Cat Hairballs: Should I Be Worried? - Catster

My own personal experience with cats and hairballs goes all the way back to Feebee, my first cat. I didn’t know any better back then, so he grew up on a vet-recommended commercial diet, and he ate mostly dry food. He coughed up hairballs at least a couple of times a week, despite frequent brushing and regular dosing with Laxatone. He also developed two of the classic feline diseases now associated with dry food and foods high in carbohydrates: urinary bladder stones, and later, IBD and intestinal lymphoma, which eventually took his life at age 16 in April of 2000.

To a new cat owner, the first encounter with hairballs and cats can be alarming.

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Cat Vomiting - Vomiting Due to Cat Hairball | petMD

Apr 29, 2011 - My own personal experience with cats and hairballs goes all the way back to Feebee, my first cat Allegra is my first raw-fed kitty. She has never had a hairball in the year she’s been with me. She also doesn’t shed. I’ve always brushed all my cats daily, but I’ve never had a cat who doesn’t shed. She also has the shiniest coat of all of my cats. I brush Allegra every day because she likes it, but the amount of hair I pull out of the brush after each session, compressed into a ball, is smaller than the size of my thumbnail.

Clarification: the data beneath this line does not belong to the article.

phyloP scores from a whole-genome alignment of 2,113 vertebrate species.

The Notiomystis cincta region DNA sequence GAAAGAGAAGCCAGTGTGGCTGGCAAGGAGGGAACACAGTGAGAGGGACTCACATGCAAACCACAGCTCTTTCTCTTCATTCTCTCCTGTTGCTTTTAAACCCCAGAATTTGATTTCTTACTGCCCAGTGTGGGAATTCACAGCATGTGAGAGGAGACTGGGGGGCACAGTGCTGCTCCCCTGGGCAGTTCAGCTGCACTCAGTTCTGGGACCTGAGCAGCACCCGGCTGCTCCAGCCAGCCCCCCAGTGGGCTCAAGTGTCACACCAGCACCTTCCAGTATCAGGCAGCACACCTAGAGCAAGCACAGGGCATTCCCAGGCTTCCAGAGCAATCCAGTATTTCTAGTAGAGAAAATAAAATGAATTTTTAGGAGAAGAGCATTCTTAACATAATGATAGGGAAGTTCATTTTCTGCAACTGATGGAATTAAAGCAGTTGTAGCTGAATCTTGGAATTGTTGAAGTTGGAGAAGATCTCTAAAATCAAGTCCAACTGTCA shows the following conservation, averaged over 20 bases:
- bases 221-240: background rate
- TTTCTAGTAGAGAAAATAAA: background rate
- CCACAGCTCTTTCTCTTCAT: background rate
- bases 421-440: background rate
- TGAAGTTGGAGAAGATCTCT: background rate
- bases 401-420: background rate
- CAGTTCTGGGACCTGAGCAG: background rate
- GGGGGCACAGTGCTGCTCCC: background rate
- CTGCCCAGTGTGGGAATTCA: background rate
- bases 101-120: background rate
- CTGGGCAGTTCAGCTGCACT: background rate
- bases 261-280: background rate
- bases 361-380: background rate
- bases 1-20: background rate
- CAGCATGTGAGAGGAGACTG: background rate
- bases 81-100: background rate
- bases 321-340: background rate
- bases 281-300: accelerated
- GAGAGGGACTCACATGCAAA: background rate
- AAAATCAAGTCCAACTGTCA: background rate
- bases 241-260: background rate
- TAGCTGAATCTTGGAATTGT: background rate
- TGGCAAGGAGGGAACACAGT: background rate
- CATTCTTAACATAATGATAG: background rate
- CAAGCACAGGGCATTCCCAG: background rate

It was the first time this happened so it freaked me out

Hairballs are a classic feline ailment. Cats are meticulous groomers, and their tongues have tiny barbs that pull out loose hairs while grooming. These barbs make it difficult for a cat to rid the tongue of the hairs, so the cat usually ends up swallowing them. Usually, the swallowed hairs pass through the body and end up in the feces, but they can also accumulate in the stomach and form a mass of fur. The technical term for this mass is trichobezoar – or hairball. Once the hairball reaches a certain size, it triggers vomiting and is typically expelled. The hairball is not always expelled on the first try, though, so it is not uncommon for a cat to have a few episodes of unproductive retching or hacking prior to successfully ridding herself of the hairball. Hairballs are more likely seen in long-haired cats such as Maine coons and Persians; however, even short-haired cats that fastidiously groom themselves are prone to hairballs. Hairballs are also more common in adult cats because, as they age, they become more seasoned groomers.

Do Kittens Get Hairballs? - IAMS